At 19, Remco Evenepoel is living up to the hype
Instead, everyone wanted to talk to Remco Evenepoel.
At the time, Evenepoel had yet to race his first professional race. There was no denying his magnetic draw, and the media was gleefully pitching him as the next big thing. And why not? Evenepoel dominated the UCI junior world championships in Innsbruck, winning the individual time trial before riding away from everyone to win the road race.
It has not taken long for the 19-year-old to live up to the hype in the professional ranks. After a string of promising results all spring, the precocious talent won his first professional stage race at the Baloise Tour of Belgium this past Sunday. Revealing a maturity and depth to match his skills, Evenepoel rode with the confidence of a seasoned veteran throughout the race. He won a stage, survived a crash, fended off a full-on attack from Lotto-Soudal, and then defended his lead in a time trial stage.
“This week has been a rollercoaster of emotions,” Evenepoel told journalists after his victory. “I remained calm at all time and overcame every hurdle.”
Evenepoel, who was already one of the youngest professionals ever when he signed with Deceuninck-Quick-Step last fall, became the youngest winner of the Belgian tour, a race that dates back more than a century. Some are already calling him the “mini-Merckx,” in a clear reference to Eddy Merckx.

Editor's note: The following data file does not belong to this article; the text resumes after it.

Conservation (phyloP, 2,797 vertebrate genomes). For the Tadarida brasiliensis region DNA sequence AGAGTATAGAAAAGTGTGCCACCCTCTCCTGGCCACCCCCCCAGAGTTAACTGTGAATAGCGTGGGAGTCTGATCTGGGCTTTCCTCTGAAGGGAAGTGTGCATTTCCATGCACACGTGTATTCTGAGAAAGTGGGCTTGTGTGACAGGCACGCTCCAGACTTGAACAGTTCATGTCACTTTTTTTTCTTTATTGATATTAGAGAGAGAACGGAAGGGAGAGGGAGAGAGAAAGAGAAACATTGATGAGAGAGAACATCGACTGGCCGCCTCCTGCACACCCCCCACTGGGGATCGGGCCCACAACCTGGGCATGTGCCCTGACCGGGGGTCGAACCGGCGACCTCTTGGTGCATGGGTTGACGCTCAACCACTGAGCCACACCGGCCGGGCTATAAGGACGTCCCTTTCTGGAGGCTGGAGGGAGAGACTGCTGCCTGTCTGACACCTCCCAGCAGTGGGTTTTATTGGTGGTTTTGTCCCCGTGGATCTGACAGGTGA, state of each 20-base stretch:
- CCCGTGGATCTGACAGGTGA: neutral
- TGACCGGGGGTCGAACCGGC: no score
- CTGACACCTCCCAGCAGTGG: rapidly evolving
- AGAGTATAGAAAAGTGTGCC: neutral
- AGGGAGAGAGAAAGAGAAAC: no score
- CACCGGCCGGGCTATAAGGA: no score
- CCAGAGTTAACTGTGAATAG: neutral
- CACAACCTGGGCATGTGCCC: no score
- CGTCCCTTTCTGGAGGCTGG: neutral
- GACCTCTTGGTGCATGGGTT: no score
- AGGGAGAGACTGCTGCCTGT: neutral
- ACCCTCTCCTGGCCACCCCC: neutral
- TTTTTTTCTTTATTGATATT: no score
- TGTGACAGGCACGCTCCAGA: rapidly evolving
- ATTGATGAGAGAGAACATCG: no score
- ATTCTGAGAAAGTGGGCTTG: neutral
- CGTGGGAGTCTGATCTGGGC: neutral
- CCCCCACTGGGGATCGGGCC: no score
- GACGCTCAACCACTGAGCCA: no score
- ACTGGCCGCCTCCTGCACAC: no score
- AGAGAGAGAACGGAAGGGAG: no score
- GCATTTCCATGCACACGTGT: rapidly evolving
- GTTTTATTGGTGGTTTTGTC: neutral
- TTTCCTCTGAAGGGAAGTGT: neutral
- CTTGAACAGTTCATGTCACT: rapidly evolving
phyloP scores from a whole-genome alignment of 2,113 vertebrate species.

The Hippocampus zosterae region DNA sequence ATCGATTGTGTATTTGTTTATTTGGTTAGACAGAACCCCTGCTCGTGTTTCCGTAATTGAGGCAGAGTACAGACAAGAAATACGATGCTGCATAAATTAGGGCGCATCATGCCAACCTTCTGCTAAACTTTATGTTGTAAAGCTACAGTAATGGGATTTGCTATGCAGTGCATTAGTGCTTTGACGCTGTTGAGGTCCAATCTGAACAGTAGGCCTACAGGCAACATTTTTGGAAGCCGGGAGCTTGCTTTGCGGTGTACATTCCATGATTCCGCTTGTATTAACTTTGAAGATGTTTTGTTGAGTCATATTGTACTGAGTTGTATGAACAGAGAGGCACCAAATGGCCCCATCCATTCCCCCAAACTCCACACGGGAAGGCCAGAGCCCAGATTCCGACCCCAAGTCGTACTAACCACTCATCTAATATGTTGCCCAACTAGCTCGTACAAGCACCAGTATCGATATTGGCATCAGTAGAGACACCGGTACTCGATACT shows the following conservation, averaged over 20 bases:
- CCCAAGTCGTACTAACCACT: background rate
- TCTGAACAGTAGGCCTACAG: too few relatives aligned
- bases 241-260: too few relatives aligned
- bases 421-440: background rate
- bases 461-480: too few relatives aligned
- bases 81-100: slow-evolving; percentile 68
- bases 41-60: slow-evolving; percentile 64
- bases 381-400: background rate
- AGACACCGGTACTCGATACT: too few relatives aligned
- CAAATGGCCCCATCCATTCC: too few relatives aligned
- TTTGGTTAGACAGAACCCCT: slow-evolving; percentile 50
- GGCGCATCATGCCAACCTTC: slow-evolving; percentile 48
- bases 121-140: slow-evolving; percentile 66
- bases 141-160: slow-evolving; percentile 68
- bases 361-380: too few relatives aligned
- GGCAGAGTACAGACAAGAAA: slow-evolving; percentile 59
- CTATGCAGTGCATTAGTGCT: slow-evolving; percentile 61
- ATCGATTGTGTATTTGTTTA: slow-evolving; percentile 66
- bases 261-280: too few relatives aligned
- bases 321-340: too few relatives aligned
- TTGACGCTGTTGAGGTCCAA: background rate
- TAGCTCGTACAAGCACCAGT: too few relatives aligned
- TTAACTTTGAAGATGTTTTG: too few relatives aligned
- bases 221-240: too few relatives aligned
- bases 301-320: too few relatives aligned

No rider has created this much buzz in Belgium since Tom Boonen. Yet the media’s obsession for all things Evenepoel surpasses that of even Boonen at this tender age. The now-retired Boonen raced in relative calm during his late teens, eventually blossoming into a media sensation during his breakthrough ride at Paris-Roubaix in 2002 when he was 21.
“Remco fever” will only grow following his Belgian tour victory. Up next is a shot at the Belgian national championships, and then a break from racing. Team management has vowed not to pile too much on Evenepoel in his rookie season, and they said they’re viewing the first three years of his contract as a type of “cycling university.” If the first half of 2019 were his entrance exams, he’s passed them with flying colors.
“Let’s enjoy what he’s doing,” Deceuninck-Quick-Step sport director Klaas Lodewyck told Sporza over the weekend. “Everyone’s been patient with Remco, and even though he’s doing well, he still has two years of his ‘learning school.’ What he’s doing is exceptional, but the important thing is that he keep his feet on the ground.”
Riders are equally awestruck by the young man’s innate talents. En route to his first pro win in stage 2 at the Belgian tour, Evenepoel was in a two-man break with world hour-record holder Victor Campenaerts (Lotto-Soudal). Campenaerts crashed late in the stage, and Evenepoel won alone, but he left the race impressed.
“What he’s done at 19 is just incredible,” Campenaerts said. “I don’t know if I could have kept his wheel. I’ve never seen anything like it. What he’s doing is amazing, but also very frustrating.”
Everyone is watching Evenepoel’s every move. At 19, he is the first leading light among an inevitable new wave of young pros born in this century.